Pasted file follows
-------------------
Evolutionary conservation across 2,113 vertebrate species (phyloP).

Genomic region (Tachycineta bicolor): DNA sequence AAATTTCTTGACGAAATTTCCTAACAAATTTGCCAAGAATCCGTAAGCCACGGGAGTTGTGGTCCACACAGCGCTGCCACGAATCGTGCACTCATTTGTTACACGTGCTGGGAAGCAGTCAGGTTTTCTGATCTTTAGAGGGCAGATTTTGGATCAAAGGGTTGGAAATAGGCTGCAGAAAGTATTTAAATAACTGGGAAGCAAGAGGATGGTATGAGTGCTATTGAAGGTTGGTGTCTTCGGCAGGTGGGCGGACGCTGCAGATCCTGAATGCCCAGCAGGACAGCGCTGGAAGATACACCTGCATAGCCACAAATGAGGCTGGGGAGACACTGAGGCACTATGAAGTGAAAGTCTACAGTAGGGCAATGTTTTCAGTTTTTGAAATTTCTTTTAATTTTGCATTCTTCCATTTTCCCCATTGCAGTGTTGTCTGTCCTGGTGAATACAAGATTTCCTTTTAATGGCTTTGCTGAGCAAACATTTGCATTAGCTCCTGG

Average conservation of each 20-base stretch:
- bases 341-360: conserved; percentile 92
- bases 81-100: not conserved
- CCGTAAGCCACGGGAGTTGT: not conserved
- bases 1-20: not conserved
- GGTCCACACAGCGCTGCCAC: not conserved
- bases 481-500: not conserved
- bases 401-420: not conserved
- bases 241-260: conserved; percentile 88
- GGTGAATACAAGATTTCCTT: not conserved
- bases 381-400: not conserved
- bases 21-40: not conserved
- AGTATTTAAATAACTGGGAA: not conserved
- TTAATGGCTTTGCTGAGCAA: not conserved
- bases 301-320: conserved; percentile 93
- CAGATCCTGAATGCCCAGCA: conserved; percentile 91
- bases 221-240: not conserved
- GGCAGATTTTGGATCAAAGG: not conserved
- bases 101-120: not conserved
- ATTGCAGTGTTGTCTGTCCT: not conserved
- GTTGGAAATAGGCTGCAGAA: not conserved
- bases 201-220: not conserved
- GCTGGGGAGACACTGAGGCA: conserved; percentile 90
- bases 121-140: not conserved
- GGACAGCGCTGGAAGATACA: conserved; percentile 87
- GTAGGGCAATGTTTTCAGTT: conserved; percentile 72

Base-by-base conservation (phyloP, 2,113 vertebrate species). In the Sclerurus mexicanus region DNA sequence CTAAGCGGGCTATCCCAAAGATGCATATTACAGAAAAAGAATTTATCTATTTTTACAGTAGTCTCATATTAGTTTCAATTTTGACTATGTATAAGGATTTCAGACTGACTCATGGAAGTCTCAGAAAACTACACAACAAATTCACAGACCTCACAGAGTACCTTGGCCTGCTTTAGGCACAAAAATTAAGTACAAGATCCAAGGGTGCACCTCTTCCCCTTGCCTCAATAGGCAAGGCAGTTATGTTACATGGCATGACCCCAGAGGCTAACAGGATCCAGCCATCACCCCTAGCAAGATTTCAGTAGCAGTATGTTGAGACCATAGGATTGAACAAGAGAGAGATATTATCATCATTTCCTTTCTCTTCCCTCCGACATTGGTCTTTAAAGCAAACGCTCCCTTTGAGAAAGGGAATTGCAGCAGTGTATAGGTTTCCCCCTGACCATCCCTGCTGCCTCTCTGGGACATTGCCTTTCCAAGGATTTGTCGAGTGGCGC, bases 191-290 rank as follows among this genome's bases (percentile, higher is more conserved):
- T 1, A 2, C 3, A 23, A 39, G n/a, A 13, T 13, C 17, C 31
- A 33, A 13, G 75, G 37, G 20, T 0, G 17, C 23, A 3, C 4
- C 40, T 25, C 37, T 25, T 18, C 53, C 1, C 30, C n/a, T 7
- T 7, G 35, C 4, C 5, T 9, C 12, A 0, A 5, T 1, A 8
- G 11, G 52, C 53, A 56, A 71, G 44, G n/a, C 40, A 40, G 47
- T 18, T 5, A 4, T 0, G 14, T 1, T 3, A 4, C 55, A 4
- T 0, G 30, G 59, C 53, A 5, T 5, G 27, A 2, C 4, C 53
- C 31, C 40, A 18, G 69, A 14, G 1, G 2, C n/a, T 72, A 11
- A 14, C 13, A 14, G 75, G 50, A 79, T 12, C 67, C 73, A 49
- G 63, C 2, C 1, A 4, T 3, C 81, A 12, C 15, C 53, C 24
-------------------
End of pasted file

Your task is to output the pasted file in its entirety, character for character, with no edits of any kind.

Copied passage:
Evolutionary conservation across 2,113 vertebrate species (phyloP).

Genomic region (Tachycineta bicolor): DNA sequence AAATTTCTTGACGAAATTTCCTAACAAATTTGCCAAGAATCCGTAAGCCACGGGAGTTGTGGTCCACACAGCGCTGCCACGAATCGTGCACTCATTTGTTACACGTGCTGGGAAGCAGTCAGGTTTTCTGATCTTTAGAGGGCAGATTTTGGATCAAAGGGTTGGAAATAGGCTGCAGAAAGTATTTAAATAACTGGGAAGCAAGAGGATGGTATGAGTGCTATTGAAGGTTGGTGTCTTCGGCAGGTGGGCGGACGCTGCAGATCCTGAATGCCCAGCAGGACAGCGCTGGAAGATACACCTGCATAGCCACAAATGAGGCTGGGGAGACACTGAGGCACTATGAAGTGAAAGTCTACAGTAGGGCAATGTTTTCAGTTTTTGAAATTTCTTTTAATTTTGCATTCTTCCATTTTCCCCATTGCAGTGTTGTCTGTCCTGGTGAATACAAGATTTCCTTTTAATGGCTTTGCTGAGCAAACATTTGCATTAGCTCCTGG

Average conservation of each 20-base stretch:
- bases 341-360: conserved; percentile 92
- bases 81-100: not conserved
- CCGTAAGCCACGGGAGTTGT: not conserved
- bases 1-20: not conserved
- GGTCCACACAGCGCTGCCAC: not conserved
- bases 481-500: not conserved
- bases 401-420: not conserved
- bases 241-260: conserved; percentile 88
- GGTGAATACAAGATTTCCTT: not conserved
- bases 381-400: not conserved
- bases 21-40: not conserved
- AGTATTTAAATAACTGGGAA: not conserved
- TTAATGGCTTTGCTGAGCAA: not conserved
- bases 301-320: conserved; percentile 93
- CAGATCCTGAATGCCCAGCA: conserved; percentile 91
- bases 221-240: not conserved
- GGCAGATTTTGGATCAAAGG: not conserved
- bases 101-120: not conserved
- ATTGCAGTGTTGTCTGTCCT: not conserved
- GTTGGAAATAGGCTGCAGAA: not conserved
- bases 201-220: not conserved
- GCTGGGGAGACACTGAGGCA: conserved; percentile 90
- bases 121-140: not conserved
- GGACAGCGCTGGAAGATACA: conserved; percentile 87
- GTAGGGCAATGTTTTCAGTT: conserved; percentile 72

Base-by-base conservation (phyloP, 2,113 vertebrate species). In the Sclerurus mexicanus region DNA sequence CTAAGCGGGCTATCCCAAAGATGCATATTACAGAAAAAGAATTTATCTATTTTTACAGTAGTCTCATATTAGTTTCAATTTTGACTATGTATAAGGATTTCAGACTGACTCATGGAAGTCTCAGAAAACTACACAACAAATTCACAGACCTCACAGAGTACCTTGGCCTGCTTTAGGCACAAAAATTAAGTACAAGATCCAAGGGTGCACCTCTTCCCCTTGCCTCAATAGGCAAGGCAGTTATGTTACATGGCATGACCCCAGAGGCTAACAGGATCCAGCCATCACCCCTAGCAAGATTTCAGTAGCAGTATGTTGAGACCATAGGATTGAACAAGAGAGAGATATTATCATCATTTCCTTTCTCTTCCCTCCGACATTGGTCTTTAAAGCAAACGCTCCCTTTGAGAAAGGGAATTGCAGCAGTGTATAGGTTTCCCCCTGACCATCCCTGCTGCCTCTCTGGGACATTGCCTTTCCAAGGATTTGTCGAGTGGCGC, bases 191-290 rank as follows among this genome's bases (percentile, higher is more conserved):
- T 1, A 2, C 3, A 23, A 39, G n/a, A 13, T 13, C 17, C 31
- A 33, A 13, G 75, G 37, G 20, T 0, G 17, C 23, A 3, C 4
- C 40, T 25, C 37, T 25, T 18, C 53, C 1, C 30, C n/a, T 7
- T 7, G 35, C 4, C 5, T 9, C 12, A 0, A 5, T 1, A 8
- G 11, G 52, C 53, A 56, A 71, G 44, G n/a, C 40, A 40, G 47
- T 18, T 5, A 4, T 0, G 14, T 1, T 3, A 4, C 55, A 4
- T 0, G 30, G 59, C 53, A 5, T 5, G 27, A 2, C 4, C 53
- C 31, C 40, A 18, G 69, A 14, G 1, G 2, C n/a, T 72, A 11
- A 14, C 13, A 14, G 75, G 50, A 79, T 12, C 67, C 73, A 49
- G 63, C 2, C 1, A 4, T 3, C 81, A 12, C 15, C 53, C 24